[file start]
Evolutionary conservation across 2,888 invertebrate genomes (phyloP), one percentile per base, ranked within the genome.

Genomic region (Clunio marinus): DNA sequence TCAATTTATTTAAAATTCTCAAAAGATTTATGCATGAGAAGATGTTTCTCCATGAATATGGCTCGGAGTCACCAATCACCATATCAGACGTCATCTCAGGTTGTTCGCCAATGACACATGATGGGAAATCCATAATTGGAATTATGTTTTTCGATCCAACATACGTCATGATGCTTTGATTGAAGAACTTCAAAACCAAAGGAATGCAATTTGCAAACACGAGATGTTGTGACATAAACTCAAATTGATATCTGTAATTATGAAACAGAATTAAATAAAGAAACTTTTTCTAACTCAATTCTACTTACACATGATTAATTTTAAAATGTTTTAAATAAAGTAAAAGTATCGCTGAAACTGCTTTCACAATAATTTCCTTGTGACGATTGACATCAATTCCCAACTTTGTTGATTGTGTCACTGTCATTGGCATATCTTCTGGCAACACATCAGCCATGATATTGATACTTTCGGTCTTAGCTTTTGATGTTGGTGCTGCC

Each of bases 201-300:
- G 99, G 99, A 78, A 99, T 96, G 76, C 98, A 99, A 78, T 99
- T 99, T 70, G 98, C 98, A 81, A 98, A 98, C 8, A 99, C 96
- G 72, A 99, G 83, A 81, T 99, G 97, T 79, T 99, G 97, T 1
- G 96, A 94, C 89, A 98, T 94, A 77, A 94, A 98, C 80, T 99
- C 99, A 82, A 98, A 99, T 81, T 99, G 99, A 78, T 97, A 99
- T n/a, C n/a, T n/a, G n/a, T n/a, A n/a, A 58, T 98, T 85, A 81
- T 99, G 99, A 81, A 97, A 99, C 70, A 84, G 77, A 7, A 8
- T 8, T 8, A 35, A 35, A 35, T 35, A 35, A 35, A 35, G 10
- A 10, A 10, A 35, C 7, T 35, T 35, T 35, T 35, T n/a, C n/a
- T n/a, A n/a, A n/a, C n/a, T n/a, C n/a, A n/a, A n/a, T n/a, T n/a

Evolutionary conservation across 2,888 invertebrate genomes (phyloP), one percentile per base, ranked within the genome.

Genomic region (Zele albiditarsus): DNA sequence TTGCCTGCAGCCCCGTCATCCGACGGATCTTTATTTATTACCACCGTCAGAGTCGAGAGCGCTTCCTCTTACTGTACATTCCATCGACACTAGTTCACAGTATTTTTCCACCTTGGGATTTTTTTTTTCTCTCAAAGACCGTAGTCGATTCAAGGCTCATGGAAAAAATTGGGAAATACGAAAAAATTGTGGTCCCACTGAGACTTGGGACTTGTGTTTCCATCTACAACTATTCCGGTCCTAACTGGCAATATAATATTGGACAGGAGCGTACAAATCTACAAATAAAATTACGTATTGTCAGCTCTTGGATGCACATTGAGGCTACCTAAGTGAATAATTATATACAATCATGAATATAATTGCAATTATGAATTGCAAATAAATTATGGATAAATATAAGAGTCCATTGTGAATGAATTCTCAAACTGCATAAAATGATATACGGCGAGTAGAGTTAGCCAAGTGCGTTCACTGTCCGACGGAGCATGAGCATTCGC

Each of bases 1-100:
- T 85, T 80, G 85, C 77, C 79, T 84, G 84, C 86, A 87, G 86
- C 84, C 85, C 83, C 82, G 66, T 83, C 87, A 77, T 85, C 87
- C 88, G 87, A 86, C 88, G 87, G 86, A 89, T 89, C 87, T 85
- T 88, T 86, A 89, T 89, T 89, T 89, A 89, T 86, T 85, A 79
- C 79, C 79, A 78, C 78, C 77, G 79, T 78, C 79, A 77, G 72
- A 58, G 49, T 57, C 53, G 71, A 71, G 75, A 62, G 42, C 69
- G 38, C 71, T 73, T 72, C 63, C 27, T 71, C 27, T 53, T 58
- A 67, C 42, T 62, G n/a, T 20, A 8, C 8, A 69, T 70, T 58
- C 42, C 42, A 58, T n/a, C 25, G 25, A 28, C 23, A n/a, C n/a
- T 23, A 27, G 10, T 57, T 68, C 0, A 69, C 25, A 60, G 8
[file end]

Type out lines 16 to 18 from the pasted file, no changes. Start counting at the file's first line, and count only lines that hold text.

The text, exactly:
Each of bases 1-100:
- T 85, T 80, G 85, C 77, C 79, T 84, G 84, C 86, A 87, G 86
- C 84, C 85, C 83, C 82, G 66, T 83, C 87, A 77, T 85, C 87